Succeeding chapters serve simply to unfold the story. Each must be a step in the great stairway, leading forward toward the inevitable and upward as the interest ascends toward the climax. Each is a short story of itself, dovetailing into the preceding and succeeding chapters. There may be a straight line from first to last, or several converging at some one point, or even at two or more. Finally, when the climax is reached, there must be a solution of the general problem, the working out of the whole idea.

The last chapter of most novels is in the form of anti-climax, and is reserved for the final distribution and disposition of the various characters. The effect has been produced. The hero or heroine is at the end of the suspense. Now, in this chapter, the minor or secondary characters must work out their final destinies.

Last of all comes revision. It is doubtful if ever a novel was written that did not demand some reshaping, rewriting and reconstructing. An incident is in the wrong chapter, one division is too long or too short, one is ill written, one creates a wrong impression, one is over or under-elaborated. Each sentence, possibly, does not carry forward the story; there is verbosity, redundancy, prolixity. All this—and many kindred weaknesses—must be overcome. Then the story is ready for the typewriter, who will present it upon sheets of white paper, neither heavy nor transparent, about 8.5x11, the pages of each chapter fastened together with a removable clip and perhaps a loose cover for the whole. The box in which the paper came makes an admirable one in which to pack the manuscript in expressing it to publishers.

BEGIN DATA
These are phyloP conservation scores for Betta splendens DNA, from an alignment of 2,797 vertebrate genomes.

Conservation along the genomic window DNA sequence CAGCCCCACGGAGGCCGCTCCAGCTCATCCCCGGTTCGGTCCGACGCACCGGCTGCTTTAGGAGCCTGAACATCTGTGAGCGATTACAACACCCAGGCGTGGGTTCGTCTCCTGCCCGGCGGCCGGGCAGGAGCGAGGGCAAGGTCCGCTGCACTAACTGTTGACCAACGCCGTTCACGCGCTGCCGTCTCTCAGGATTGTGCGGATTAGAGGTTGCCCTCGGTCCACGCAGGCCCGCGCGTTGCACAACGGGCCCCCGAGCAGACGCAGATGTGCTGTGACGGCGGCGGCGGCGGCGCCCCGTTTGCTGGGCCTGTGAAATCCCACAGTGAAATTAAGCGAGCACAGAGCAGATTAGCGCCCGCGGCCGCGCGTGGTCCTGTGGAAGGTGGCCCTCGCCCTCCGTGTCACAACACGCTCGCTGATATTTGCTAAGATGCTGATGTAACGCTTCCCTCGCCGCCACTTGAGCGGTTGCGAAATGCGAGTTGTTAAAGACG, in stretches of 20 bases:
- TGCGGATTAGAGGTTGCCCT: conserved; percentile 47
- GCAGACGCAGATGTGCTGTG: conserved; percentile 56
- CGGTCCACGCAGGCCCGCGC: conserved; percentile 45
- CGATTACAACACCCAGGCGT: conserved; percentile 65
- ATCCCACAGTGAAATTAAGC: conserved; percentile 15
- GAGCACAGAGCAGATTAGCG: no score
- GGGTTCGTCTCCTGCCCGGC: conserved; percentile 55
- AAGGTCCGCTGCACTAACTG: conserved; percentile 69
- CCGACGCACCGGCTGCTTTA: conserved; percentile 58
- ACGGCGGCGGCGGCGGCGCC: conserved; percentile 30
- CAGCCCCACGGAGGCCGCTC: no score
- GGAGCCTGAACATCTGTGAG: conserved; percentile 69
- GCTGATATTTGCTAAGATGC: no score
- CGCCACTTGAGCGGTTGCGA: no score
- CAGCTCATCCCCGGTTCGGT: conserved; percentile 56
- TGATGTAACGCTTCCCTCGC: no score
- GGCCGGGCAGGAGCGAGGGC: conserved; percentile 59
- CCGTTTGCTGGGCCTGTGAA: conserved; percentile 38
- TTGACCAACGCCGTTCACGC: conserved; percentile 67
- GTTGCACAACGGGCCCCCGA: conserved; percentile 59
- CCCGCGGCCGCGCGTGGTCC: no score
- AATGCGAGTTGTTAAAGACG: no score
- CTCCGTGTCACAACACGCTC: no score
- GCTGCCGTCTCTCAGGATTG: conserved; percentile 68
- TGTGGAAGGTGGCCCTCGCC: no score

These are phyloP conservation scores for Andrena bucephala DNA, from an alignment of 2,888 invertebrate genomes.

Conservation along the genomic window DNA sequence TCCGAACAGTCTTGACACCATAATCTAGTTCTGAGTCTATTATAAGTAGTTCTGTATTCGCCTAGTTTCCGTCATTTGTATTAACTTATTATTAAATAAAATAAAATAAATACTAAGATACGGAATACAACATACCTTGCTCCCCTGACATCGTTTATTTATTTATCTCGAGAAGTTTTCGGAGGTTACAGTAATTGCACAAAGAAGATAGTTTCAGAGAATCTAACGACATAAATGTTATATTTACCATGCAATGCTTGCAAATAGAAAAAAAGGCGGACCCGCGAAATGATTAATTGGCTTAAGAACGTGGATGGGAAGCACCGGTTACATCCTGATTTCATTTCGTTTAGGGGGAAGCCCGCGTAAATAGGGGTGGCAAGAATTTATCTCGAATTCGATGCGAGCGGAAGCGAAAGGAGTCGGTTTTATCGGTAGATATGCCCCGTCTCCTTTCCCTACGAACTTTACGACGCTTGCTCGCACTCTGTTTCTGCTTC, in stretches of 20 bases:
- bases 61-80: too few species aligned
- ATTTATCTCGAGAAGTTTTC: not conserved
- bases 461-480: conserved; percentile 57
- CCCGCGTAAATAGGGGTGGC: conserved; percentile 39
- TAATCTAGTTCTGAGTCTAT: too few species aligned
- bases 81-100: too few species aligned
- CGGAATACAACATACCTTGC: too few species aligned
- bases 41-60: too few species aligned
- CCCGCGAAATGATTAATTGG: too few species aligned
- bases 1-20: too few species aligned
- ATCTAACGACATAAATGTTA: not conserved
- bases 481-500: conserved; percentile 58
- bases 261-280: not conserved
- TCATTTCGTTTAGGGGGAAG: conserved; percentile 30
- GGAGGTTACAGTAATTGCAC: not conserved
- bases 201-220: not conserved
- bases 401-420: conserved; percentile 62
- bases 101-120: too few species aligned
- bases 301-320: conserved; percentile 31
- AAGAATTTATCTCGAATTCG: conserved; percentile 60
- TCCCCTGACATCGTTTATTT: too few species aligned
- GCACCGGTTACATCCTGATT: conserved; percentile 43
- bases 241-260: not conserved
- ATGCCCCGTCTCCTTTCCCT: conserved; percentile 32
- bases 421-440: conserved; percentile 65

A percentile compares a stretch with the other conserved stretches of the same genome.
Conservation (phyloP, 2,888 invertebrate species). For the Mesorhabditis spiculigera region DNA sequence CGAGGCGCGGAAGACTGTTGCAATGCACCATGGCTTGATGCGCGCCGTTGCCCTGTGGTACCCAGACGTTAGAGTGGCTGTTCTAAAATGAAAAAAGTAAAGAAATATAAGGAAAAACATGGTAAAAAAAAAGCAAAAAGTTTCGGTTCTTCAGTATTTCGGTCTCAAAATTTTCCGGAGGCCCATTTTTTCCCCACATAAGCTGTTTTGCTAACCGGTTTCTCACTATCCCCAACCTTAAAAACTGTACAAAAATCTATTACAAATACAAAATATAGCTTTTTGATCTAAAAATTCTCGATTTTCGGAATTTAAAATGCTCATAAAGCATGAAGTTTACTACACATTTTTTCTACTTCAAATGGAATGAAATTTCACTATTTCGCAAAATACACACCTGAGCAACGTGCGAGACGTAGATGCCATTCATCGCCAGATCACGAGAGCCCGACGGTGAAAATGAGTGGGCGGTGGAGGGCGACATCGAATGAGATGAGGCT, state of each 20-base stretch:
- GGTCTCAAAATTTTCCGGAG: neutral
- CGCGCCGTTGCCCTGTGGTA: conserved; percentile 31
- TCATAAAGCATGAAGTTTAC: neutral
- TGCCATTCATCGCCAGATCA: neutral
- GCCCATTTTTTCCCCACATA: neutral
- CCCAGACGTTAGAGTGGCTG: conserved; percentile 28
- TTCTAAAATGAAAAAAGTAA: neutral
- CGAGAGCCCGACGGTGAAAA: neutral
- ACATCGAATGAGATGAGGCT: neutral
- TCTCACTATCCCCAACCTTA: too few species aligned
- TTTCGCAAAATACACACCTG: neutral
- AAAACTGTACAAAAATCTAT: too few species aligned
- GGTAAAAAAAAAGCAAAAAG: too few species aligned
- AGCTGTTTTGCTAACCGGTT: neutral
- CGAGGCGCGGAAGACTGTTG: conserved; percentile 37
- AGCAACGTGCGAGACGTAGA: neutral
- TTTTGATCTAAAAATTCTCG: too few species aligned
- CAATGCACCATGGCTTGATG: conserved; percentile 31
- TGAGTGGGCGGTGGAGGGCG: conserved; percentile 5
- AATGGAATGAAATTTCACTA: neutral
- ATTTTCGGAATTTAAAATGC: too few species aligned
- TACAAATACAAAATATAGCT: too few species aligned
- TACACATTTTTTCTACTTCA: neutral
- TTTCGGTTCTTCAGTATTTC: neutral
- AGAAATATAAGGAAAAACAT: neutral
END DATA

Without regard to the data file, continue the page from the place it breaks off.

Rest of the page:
Finally, it must be emphasized again that there is no short cut to success in novel writing, and that its principles are so variable that they elude rule and direction. To know nothing of them presages sure failure; to be bound too closely by straight-laced law means a warping of individuality that achieves the same end. Know the general rules of construction, evolve a strong plot properly, write simply and clearly and effectively, and success is yours!

The Editor Company